During announcements, our rector made me come downstairs to be bid farewell and gave me a blessing for my studies next year, which was nice but embarrassing. On top of that, our choir director asked me to sing the prayers, which is also nice and embarrassing; I sing just fine to be a choir member but my voice isn't really strong enough for me to sing by myself, at least, not in front of people. I can never quite make it, breathwise, to the end of 'Father we pray for all who govern and hold authority in the nations of the world'. The other versicles are easier because they are shorter.
Anyhow, it is strange to be leaving Our Lady of the Holy Smokes, as it is nicknamed. I was confirmed there and have been going to church there for five and a half years - I've been there longer than the current rector, I've been a choir member longer than anyone else who is currently in the choir, longer than our current choir director and organist, longer than any of the other 'young people'. We broke ground today for the new parish hall - I'm glad I was there to see it - but I'm sorry that I won't be around to see what happens next.
When I first started going to Our Lady of the Holy Smokes, there were five people under the age of forty, an interim priest who was doing things he ought not to have been doing*, no children and a rather paltry community life. As of today, our congregation has increased from around 100 active members to 150, we have enough children of varying ages that we have child altar servers, around twenty young people, gay, straight, single and married, and the median age of the parish has dropped from 54 to 39.
All of this is nice and it has been wonderful to participate in the growth of the parish but I'm going to miss my church most because it is where I discovered the mystery that is Christianity. When my then roommate and good friend dragged me off to church with her one Sunday morning, I was entirely unprepared by my lukewarm Presbyterian upbringing for the beauty and holiness of the liturgy. I spent the entire service in anxiety; on the one hand, I was enchanted by everything that was going on, on the other hand, I didn't know what to make of the statues and procession and the singing of the Regina Caeli at the end of the service. It seemed to be a good that I was going to church but was I not then guilty of idolatry? Church attendance felt like an occasion of sin. But I couldn't keep myself away the next Sunday, nor the Sunday after that, despite my initial quandary.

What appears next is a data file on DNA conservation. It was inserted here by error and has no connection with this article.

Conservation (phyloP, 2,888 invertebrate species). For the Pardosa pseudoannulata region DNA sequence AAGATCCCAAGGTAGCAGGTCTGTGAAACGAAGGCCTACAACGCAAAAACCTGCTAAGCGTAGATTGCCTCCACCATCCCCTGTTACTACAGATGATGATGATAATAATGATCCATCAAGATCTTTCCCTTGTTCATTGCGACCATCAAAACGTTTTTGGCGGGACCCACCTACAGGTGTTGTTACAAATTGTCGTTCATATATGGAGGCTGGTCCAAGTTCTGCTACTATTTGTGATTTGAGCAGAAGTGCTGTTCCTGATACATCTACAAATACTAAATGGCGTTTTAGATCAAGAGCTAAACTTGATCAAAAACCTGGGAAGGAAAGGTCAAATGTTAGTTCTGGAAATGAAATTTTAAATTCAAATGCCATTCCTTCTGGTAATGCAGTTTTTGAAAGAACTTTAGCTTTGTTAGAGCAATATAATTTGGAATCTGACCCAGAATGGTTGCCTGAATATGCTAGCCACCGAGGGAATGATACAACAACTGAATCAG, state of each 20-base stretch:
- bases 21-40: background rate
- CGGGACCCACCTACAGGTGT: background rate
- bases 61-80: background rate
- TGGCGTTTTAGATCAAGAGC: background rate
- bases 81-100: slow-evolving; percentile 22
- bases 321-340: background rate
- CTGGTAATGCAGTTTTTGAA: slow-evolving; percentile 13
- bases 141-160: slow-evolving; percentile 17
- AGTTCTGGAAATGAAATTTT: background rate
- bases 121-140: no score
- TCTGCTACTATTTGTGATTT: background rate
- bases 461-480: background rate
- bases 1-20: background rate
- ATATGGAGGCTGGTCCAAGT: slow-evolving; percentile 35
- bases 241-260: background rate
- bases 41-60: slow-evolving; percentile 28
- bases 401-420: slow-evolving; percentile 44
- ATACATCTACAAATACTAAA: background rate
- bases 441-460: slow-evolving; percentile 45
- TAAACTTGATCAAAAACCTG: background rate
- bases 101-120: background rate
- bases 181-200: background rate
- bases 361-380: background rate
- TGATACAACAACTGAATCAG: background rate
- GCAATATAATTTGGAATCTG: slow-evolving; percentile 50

Confirmation didn't make the impression on me that I had hoped for - it seems to have been one of those rituals of life that comes here too early, there too late, as Forster puts it - but I will never forget the awe of God's presence that overcame me the first time I went to Benediction, nor the solemnity of my first Holy Week (Presbyterians don't really do Holy Week, at least not in my experience).
A building does not make a church, but those four walls are especially dear to me for having housed so much revelation and love. I'm heartsore at leaving my congregation and all the friends I have therein. And the choir! Will I ever again have the chance to sing Palestrina and Arcadelt and Tallis and Clemens non Papa and de Victoria again? (I do suspect myself of making a false idol of the music sometimes, hopefully not being in choir will help me get past it although I doubt I would ever be able to make my peace with a guitar led mass).
More than anything else that has happened so far this summer, leaving my church is the one thing that has made me feel, rather than know, that this part of my life is over, whether I want it to be or not. I'm scared, both of what might happen and what I might miss. When I was still studying ballet very seriously, it was a comfort to me that wherever I went, ballet class would always follow the same structure and that no matter what country I was in, I would be able to follow what was going on. Now, the structure of the mass gives me the same comfort. Even when I have been to mass in a country whose language I do not speak, I have been able to follow (excepting the sermon, of course) and say the prayers and creed and sanctus and so on quietly in English or in Latin. That will always be there, both in a church and in my heart, and ever my strength and shield.
Okay. My prose is getting a little out of control, so I should probably stop.
Everything here is over now.
* He was trying to switch the church from being part of the Episcopal church to being part of the Anglican Church in America - much more conservative and against the wishes of most of the congregation but not necessarily those of the vestry, two of whom were very wealthy and tried to throw their influence around that way and who scared off all of the candidates for the new rector by pretending that their viewpoint was the majority viewpoint over a two year period before the bishop intervened, dissolved the search committee, froze the vestry and more or less appointed our current rector - happily, I had no idea this was going on at the time or I wouldn't still be there - for something that almost split the congregation and did drive many people away, there was very little gossip.